This Day in Geek History: June 28
Austrian Friedrich Schmiedl launches his first experimental rocket. Though his first rocket design isn’t successful, on September 9, 1931, Schmiedl will operate the world’s first official postal rocket-mail service in Austria using a V-7 rocker, until laws prohibiting the civilian use of explosives are passed.
A 450 metric ton meteorite strikes the Earth in an empty field near Chicora, Pennsylvania.
The HMTS Monarch sets out from Clarenville, Newfoundland laying the first submarine transatlantic telephone cable system, TAT-1. On September 26th, the Monarch will reach the Firth of Lorne in Oban, Scotland.
The first atomic reactor built for the purpose of private research goes into operations in Chicago, Illinois.
The first commercial communications satellite, “Early Bird,” goes into commercial service, relaying a commercial telephone conversation over a satellite between America and Europe for the first time. Early Bird has a capacity for 240 voice circuits capacity or one black and white television channel. The satellite will later be renamed Intelsat I.
The Spring COMDEX trade show is held, in Atlantic City, New Jersey. At the event, Microsoft announces a new corporate logo (dubbed the “Blibbet”), new packaging, and a comprehensive new set of retail dealer support materials. The logo design is the name, Microsoft, with a distinctive letter “o” filled with horizontal lines.
Compaq releases the Compaq Deskpro, a 16-bit desktop computer featuring a 7.14MHz Intel 8086 microprocessor. It is markedly faster than the market-dominating IBM PC and is capable of running IBM software.
Motorola introduces the 16MHz 68020 processor, a 32-bit version of the 68000, with CMOS and an on-board cache. The 68020 will be used in the Apple Macintosh II and Macintosh LC computers, as well as in Sun 3 workstations and Hewlett Packard 8711 Series Network Analyzers.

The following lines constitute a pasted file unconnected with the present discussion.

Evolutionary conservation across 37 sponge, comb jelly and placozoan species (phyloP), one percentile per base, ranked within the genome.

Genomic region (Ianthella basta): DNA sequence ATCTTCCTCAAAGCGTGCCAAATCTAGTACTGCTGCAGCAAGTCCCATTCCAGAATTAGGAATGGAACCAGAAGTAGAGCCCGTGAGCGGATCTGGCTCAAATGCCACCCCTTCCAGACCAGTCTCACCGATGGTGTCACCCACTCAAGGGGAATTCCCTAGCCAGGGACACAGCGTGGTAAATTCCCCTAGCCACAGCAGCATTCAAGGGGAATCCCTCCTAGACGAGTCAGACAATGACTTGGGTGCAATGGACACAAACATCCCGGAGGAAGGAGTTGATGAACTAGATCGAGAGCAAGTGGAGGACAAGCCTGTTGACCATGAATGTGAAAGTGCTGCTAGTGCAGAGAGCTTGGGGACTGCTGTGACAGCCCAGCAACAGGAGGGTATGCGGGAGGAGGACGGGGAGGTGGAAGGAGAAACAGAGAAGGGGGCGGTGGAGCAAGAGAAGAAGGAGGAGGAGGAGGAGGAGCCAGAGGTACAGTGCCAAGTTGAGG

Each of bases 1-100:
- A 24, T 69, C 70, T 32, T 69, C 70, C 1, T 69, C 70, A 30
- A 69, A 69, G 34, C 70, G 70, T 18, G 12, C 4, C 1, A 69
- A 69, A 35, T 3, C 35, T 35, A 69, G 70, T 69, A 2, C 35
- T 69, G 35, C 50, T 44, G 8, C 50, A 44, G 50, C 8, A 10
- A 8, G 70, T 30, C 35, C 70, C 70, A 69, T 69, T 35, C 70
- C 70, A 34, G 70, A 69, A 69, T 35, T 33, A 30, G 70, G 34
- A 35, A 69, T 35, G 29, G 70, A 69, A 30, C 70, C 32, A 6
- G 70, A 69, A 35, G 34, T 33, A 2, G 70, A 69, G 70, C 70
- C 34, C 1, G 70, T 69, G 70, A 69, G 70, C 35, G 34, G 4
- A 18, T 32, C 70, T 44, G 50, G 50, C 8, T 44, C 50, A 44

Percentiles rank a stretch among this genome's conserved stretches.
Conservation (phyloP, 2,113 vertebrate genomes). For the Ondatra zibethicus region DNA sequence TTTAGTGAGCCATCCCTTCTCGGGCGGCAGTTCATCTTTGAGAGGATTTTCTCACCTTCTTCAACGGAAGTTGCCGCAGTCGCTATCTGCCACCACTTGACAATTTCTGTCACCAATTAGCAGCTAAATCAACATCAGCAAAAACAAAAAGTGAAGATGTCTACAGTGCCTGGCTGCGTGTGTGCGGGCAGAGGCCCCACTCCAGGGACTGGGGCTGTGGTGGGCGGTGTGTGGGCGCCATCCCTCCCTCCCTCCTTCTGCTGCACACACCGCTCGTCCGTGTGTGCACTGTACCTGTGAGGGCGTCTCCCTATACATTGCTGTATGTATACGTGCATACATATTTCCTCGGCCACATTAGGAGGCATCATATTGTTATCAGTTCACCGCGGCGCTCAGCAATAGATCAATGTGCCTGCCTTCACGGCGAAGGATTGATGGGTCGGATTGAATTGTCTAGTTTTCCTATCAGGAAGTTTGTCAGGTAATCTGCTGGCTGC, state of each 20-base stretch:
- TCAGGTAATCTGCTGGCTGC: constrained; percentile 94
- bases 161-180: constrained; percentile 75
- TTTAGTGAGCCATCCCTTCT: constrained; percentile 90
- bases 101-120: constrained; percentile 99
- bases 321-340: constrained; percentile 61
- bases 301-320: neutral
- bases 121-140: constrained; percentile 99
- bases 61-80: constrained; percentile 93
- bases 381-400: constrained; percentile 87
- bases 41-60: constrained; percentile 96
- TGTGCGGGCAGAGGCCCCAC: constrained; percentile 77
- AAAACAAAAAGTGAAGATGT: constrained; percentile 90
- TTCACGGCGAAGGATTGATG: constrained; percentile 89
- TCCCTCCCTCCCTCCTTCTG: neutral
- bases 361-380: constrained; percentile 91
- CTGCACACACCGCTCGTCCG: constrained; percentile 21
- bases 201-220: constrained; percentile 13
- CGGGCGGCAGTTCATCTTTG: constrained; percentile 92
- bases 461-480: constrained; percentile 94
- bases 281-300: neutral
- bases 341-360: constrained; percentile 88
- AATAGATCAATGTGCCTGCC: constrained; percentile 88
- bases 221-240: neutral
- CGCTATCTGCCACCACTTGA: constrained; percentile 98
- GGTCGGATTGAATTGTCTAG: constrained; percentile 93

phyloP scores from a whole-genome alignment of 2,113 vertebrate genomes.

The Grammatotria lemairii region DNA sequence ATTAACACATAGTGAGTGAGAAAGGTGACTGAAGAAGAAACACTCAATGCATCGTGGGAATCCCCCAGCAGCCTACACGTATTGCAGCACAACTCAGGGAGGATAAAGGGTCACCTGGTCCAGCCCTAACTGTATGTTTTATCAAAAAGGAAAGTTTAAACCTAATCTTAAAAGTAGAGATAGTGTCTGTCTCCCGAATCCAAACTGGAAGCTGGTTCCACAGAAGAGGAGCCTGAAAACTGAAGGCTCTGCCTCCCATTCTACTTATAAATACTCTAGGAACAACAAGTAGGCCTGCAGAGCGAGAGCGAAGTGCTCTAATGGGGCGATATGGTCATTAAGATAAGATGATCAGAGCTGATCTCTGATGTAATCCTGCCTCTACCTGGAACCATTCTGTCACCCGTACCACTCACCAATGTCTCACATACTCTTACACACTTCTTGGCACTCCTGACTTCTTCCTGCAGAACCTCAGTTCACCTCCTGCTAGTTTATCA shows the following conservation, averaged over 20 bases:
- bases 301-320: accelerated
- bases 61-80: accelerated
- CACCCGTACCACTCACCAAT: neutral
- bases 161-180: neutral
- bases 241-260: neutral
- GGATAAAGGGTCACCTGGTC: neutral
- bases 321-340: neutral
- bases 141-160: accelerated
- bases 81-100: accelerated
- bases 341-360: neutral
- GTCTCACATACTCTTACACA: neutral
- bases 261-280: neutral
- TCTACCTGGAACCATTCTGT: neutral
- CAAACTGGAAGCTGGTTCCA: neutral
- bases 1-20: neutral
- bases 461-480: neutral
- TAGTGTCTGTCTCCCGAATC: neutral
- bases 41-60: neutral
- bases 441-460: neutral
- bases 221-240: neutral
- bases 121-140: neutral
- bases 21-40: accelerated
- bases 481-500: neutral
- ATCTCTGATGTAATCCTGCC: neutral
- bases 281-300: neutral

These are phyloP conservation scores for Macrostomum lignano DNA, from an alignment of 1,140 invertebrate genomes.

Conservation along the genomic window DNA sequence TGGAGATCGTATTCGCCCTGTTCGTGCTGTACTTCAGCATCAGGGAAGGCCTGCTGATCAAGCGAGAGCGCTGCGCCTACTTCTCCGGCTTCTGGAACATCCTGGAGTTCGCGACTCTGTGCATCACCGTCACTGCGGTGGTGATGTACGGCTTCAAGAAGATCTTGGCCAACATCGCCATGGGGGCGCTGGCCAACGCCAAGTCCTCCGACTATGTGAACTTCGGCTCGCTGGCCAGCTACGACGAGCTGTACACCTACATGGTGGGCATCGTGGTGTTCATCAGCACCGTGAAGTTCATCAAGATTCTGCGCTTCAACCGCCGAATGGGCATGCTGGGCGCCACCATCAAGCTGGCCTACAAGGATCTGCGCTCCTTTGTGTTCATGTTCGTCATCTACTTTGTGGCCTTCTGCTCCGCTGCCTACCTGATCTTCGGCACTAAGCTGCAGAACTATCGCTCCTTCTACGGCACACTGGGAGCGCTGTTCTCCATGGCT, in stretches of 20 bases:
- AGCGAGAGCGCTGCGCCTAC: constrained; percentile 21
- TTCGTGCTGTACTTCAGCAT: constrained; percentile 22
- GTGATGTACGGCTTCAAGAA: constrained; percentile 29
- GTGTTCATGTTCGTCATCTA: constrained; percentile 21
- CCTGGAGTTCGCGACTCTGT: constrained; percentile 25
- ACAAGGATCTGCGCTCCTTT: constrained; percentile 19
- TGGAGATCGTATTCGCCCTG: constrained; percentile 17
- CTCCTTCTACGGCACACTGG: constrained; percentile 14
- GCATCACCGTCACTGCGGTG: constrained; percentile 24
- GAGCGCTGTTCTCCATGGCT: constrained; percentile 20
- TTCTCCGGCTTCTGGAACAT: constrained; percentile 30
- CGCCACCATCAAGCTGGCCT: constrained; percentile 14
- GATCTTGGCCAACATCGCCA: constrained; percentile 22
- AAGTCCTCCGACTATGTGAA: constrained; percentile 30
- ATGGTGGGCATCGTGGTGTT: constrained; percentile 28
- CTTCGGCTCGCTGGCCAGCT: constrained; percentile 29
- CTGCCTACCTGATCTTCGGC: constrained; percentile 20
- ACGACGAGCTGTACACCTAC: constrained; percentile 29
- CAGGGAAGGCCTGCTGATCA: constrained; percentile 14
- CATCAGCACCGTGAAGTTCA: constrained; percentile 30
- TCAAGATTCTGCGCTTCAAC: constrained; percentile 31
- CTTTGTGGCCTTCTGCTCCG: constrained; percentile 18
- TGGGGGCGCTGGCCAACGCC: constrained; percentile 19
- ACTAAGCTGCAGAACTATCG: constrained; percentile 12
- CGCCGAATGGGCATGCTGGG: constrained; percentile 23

In the case of Lotus Development Corp. v. Paperback Software Int’l, a Boston Federal District Court rules that Paperback Software International, founded by computer pioneer Adam Osborne, is ruled to have infringed on the copyright of Lotus 1-2-3 with the appearance and menu system of its own competing spreadsheet application, despite using a unique programming methods. The Court rules that “[t]his particular expression of a menu structure is not essential to theelectronic spreadsheet idea, nor does it merge with the somewhat less abstract idea of a menu structure for an electronic spreadsheet….the overall structure, the order of commands in each menu line, the choice of letters, words, or ‘symbolic tokens’ to represent each command, the presentation of these symbolic tokens on the screen, the type of menu system used, and the long prompts — could be expressed in a great many if not literally unlimited number of ways.”
The 20th Century Fund reports that United States intelligence agencies spend US$26 billion annually on machines but less than US$3 billion on personnel to analyze the information collected by machines. The study emphasizes the increasing importance of computer systems in government.
Chinese-American Kingman Quon, age, 22, is sentenced to two years in federal prison after pleading guilty in February to randomly e-mailing race-based death threats targeting Latinos to Hispanic-sounding e-mail addresses found on the internet.
Version 1.01 of the popular bulletin board system (BBS) HydraBBS Software is released.
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